Is Gingivitis Contagious?

Gingivitis is a form of periodontal disease. Gingivitis can manifest in a number of forms, but its trademark signatures are usually gum inflammation and pain. If left untreated, gingivitis might lead to severe dental problems, such as periodontitis, tooth loss and severe infection. This is why gingivitis should not be taken lightly. Is gingivitis contagious through kissing or otherwise? A legitimate question, though owed in no small part to the constant informational bombardment we are subjected to these days, which can make you somewhat of a hypochondriac. Nevertheless, the question is valid and should be given all due attention.

An important point to underline from the start is that there is no universal answer to “is gingivitis contagious?”. There are a number of variables in play here, and only by assessing each one from your particular standing point will you be able to pertinently determine the answer.  Is gingivitis contagious? Yes, it is. There is no general rule, however, on whether you will get gingivitis or not, as so much depends on a number of important factors, which we will look at now.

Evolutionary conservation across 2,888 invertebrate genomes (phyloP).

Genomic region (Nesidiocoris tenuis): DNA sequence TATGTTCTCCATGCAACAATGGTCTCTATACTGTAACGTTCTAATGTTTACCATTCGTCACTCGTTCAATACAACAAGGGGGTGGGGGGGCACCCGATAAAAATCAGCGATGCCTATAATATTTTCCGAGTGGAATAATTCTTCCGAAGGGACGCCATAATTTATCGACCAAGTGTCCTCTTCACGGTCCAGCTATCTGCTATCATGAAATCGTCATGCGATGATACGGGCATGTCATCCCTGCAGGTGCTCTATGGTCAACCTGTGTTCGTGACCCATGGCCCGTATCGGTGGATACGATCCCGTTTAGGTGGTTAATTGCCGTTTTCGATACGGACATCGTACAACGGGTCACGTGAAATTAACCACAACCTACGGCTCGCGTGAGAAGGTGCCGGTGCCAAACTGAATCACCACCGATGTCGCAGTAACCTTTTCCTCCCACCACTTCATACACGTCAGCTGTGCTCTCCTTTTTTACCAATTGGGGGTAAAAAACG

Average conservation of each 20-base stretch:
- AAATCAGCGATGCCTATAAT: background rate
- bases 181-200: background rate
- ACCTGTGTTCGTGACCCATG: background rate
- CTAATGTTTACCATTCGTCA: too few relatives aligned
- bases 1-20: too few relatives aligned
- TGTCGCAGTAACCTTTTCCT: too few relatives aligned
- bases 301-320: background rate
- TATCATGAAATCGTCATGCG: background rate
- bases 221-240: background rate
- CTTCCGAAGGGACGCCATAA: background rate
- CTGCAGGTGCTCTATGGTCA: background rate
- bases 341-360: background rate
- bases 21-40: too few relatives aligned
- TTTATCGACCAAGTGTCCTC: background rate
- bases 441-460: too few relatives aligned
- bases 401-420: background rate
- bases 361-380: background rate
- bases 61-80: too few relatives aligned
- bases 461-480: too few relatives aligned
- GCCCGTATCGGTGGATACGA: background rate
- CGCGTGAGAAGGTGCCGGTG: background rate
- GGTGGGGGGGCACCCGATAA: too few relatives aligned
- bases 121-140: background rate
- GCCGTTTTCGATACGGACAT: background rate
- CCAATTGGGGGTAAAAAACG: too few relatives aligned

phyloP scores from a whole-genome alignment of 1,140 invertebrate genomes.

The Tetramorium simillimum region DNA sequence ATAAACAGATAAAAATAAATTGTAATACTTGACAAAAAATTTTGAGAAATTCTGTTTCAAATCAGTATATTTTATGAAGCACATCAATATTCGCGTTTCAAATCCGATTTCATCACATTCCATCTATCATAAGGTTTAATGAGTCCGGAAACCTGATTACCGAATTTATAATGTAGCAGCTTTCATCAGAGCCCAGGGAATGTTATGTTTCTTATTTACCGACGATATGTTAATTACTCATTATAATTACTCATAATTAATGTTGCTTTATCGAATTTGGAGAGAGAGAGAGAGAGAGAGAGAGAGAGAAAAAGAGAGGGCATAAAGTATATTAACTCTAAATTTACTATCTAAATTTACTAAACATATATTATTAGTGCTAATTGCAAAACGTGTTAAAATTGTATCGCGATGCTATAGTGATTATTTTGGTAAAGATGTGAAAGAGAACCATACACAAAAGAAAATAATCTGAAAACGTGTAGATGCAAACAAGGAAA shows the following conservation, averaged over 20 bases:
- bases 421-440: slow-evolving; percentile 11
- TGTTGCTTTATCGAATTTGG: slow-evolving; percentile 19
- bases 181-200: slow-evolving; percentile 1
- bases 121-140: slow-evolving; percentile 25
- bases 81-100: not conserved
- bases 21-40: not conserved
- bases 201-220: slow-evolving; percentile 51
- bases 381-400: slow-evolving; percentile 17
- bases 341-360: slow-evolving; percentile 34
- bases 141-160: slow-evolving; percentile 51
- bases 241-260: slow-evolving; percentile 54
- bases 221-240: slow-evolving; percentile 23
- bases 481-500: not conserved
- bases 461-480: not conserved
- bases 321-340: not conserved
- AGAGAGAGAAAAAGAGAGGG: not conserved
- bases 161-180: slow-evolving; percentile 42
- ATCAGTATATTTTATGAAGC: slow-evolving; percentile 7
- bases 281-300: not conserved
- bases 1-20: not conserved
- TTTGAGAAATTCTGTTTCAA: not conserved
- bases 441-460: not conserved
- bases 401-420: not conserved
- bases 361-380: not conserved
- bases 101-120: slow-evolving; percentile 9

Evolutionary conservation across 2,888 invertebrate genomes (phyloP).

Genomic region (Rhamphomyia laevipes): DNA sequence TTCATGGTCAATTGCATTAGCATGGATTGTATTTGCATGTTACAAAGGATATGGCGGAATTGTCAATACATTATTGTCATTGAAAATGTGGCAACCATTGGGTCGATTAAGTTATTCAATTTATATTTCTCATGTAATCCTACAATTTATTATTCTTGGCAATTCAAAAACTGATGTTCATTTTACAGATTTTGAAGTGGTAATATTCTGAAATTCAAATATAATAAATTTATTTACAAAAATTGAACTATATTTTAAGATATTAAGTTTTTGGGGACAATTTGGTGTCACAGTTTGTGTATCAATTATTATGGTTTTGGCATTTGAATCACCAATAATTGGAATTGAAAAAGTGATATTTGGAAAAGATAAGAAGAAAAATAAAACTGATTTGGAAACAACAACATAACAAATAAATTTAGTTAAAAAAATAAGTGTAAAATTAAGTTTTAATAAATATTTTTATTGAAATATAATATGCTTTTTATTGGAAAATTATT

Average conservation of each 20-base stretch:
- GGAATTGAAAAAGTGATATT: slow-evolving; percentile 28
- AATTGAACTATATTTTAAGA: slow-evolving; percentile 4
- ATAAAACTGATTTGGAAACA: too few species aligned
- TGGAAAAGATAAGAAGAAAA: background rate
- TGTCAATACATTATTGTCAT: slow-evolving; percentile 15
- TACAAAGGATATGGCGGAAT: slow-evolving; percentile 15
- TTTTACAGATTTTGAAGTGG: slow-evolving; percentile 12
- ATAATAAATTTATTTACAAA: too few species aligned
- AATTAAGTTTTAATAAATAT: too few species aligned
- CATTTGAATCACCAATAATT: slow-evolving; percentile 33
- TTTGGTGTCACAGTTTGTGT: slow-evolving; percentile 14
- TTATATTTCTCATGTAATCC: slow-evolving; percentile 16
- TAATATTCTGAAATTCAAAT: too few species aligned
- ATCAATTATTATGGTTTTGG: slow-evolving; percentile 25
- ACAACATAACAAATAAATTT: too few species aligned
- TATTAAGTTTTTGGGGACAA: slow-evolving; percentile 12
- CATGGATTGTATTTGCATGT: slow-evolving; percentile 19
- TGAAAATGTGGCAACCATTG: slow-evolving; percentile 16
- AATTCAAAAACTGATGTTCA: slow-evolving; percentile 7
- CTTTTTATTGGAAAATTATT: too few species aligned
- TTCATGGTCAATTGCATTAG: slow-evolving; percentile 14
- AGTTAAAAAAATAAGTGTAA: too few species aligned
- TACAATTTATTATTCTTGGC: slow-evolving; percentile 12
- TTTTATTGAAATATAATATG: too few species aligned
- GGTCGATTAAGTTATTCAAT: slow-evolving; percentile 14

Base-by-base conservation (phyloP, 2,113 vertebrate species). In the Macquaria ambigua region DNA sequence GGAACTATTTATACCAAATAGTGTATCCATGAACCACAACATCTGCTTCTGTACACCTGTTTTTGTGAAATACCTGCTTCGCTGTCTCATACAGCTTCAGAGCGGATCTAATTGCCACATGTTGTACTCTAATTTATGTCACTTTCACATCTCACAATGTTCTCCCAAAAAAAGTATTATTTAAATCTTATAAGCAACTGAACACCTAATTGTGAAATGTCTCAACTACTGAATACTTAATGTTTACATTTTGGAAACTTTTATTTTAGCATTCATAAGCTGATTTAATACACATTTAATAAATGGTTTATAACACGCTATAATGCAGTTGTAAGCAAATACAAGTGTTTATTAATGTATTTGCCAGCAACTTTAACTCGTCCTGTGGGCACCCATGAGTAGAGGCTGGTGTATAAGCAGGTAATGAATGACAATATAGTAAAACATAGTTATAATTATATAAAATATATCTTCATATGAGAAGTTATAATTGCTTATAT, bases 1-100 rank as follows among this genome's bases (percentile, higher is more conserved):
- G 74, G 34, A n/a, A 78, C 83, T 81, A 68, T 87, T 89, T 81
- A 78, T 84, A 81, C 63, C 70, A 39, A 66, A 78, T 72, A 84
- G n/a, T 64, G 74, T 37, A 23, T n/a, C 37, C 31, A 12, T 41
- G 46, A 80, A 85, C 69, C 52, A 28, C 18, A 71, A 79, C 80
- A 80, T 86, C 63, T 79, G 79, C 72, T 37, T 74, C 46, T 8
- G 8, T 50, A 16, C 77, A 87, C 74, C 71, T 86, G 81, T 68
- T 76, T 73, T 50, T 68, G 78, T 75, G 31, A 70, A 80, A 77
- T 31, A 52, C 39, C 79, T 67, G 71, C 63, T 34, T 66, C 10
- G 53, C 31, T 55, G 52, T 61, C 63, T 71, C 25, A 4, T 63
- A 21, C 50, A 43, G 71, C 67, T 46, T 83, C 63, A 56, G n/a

Is Gingivitis Contagious & How can you Catch it?

Gingivitis is contagious. Because it is caused by some types of bacteria, any human body coming into contact with the respective bacteria can potentially develop gingivitis.

Kissing, eating, putting your hand in your mouth and any type of contact between your mouth and infected surfaces can be a cause of transmission. Even objects that we normally consider to be clean, such as dishes and cutlery, are usually not so when microscopically inspected. We could get gingivitis from anything!

Wait, hold on. Then how come many of us don’t have it, despite so many hygienically questionable habits and activities? It’s quite simple actually, and it has something to do with your overall health, lifestyle, immune system and genetic background.

Is Gingivitis Contagious Through Kissing? Yes, but Your Lifestyle Matters More

As we’ve already established, the answer to “is gingivitis contagious through kissing?” is yes. That does not mean you should stop kissing, not at all. What you really need to do is to establish a healthy routine for preserving oral hygiene, together with your partner. In short, this would imply:

  • Brushing, flossing and using mouthwash.
  • Basic food and table hygiene (wash your hands, use common sense when choosing your food and where you eat).
  • Discontinue bad habits (biting your nails, smoking, etc.).

In addition, it’s important to know that the longer two partners stay together, the more bacteria they share until their microbiological ecosystems become very similar.